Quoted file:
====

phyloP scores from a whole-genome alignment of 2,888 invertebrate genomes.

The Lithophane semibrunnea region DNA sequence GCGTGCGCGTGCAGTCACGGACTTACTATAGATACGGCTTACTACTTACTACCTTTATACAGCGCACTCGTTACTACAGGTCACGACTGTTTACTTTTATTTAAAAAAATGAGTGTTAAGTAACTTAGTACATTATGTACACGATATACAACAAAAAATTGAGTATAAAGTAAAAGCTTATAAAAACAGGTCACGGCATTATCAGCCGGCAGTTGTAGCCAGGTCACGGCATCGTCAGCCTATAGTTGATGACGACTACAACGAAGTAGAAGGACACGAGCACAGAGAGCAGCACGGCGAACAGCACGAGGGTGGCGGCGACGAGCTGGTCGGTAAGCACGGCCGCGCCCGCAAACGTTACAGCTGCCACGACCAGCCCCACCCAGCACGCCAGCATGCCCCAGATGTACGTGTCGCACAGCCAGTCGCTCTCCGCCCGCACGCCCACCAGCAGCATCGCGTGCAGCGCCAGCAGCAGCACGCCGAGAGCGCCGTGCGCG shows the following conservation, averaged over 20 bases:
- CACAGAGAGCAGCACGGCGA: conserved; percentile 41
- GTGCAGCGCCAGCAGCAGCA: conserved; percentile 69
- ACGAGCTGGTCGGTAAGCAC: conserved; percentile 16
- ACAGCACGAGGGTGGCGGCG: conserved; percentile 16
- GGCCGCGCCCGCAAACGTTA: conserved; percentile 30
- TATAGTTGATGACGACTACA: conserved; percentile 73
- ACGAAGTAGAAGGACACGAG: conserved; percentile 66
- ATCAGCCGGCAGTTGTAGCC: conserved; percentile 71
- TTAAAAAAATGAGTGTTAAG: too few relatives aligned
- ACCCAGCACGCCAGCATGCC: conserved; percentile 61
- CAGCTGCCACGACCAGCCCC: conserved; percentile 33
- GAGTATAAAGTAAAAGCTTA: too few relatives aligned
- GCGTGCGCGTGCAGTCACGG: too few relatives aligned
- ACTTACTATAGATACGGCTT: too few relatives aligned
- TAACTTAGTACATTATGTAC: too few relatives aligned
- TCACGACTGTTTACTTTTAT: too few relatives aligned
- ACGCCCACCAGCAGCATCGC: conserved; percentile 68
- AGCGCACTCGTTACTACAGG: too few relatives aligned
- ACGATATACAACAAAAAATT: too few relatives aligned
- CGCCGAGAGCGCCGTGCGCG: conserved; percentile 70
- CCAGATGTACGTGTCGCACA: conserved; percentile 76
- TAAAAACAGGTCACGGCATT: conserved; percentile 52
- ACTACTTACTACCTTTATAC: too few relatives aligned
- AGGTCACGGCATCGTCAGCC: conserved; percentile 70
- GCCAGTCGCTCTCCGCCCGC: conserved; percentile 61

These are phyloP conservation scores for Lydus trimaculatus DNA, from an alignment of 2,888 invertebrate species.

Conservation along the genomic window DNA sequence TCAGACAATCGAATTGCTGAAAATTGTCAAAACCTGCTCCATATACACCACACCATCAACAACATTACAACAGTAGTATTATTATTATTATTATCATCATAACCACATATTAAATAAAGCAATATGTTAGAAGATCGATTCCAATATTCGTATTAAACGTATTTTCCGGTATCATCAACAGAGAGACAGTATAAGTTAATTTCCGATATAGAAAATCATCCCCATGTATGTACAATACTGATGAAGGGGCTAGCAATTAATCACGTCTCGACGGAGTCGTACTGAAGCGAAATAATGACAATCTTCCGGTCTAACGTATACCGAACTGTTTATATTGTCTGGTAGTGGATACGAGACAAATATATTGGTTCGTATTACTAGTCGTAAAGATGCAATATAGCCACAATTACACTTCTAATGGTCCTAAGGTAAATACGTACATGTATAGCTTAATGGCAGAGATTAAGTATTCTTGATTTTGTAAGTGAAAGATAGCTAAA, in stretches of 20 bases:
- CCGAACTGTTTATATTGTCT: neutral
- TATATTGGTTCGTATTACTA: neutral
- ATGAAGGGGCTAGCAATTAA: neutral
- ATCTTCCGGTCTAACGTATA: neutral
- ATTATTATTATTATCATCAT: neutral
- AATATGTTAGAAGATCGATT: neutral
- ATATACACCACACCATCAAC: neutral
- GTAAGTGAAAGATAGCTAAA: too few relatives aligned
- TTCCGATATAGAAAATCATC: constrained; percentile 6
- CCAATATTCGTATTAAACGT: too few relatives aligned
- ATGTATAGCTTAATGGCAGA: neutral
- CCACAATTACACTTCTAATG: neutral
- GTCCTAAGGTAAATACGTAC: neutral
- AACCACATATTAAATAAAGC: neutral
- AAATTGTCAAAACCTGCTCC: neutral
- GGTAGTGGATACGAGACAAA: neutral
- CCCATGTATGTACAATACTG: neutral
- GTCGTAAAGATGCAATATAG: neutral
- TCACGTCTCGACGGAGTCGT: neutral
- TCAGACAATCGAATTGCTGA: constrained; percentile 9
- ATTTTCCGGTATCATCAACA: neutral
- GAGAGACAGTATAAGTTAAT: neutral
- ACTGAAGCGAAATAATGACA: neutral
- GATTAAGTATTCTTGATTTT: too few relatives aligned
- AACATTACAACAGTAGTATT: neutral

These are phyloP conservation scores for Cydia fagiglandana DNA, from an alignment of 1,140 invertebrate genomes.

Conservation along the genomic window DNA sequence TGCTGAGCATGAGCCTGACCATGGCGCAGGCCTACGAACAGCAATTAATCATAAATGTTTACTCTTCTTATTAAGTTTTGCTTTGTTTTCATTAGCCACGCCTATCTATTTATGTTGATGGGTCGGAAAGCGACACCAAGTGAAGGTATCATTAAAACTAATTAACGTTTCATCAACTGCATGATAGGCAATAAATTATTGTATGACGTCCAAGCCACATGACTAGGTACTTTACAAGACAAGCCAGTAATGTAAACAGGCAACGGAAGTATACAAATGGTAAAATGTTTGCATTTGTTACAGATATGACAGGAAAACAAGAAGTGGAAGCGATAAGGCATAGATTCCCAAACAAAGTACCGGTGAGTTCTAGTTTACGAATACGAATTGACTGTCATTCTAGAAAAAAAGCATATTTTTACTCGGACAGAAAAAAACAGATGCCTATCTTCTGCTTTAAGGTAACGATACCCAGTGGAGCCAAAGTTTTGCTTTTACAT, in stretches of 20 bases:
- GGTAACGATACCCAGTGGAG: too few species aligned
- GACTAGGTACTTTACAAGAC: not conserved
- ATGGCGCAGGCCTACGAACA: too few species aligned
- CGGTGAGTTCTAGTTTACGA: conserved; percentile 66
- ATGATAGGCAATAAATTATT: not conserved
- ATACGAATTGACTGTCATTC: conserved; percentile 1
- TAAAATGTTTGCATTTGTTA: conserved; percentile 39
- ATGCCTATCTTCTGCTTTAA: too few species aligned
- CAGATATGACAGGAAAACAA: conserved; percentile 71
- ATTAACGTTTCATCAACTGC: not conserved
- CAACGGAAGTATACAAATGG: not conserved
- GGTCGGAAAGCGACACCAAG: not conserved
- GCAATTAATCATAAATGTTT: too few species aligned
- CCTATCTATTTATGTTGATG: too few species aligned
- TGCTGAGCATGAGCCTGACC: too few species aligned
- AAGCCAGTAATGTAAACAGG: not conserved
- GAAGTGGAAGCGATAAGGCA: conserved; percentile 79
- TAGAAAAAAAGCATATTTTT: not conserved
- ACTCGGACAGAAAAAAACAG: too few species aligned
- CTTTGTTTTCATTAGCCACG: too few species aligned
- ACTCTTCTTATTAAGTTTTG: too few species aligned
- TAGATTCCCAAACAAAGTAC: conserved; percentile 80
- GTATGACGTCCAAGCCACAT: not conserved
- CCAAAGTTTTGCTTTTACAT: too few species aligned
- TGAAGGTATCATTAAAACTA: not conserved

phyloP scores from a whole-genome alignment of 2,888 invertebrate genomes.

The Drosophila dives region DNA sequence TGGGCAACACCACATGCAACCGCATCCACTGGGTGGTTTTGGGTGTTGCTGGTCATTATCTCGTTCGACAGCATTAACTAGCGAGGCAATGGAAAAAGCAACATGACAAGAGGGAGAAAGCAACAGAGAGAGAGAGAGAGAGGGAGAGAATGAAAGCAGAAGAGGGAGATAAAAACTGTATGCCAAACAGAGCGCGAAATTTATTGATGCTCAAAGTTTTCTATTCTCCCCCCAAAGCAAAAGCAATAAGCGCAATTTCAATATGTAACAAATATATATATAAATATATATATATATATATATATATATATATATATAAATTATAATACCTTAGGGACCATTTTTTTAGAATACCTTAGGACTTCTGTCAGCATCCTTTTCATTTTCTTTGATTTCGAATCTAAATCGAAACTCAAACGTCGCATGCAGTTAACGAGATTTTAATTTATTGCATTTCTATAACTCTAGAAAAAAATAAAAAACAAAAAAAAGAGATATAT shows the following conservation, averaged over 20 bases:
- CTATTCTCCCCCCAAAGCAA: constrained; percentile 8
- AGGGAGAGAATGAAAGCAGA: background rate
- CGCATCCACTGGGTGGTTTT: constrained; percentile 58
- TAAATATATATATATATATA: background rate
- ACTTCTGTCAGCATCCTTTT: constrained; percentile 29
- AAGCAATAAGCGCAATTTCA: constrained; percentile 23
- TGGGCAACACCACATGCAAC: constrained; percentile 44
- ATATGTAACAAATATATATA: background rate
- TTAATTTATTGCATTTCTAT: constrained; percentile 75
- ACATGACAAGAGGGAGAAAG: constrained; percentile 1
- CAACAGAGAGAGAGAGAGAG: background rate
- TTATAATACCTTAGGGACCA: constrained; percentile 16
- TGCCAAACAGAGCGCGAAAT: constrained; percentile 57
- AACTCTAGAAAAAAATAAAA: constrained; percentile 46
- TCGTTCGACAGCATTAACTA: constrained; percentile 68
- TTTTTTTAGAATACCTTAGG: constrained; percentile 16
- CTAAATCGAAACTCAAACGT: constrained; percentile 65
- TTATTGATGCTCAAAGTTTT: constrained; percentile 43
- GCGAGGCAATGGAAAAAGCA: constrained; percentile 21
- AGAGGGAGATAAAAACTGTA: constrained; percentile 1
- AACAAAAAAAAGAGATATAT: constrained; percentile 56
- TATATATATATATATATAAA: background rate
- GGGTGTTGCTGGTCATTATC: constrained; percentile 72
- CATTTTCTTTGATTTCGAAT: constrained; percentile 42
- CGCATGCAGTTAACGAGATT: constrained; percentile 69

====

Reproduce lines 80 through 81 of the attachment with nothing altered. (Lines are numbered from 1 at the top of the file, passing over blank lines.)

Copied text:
- CCAAAGTTTTGCTTTTACAT: too few species aligned
- TGAAGGTATCATTAAAACTA: not conserved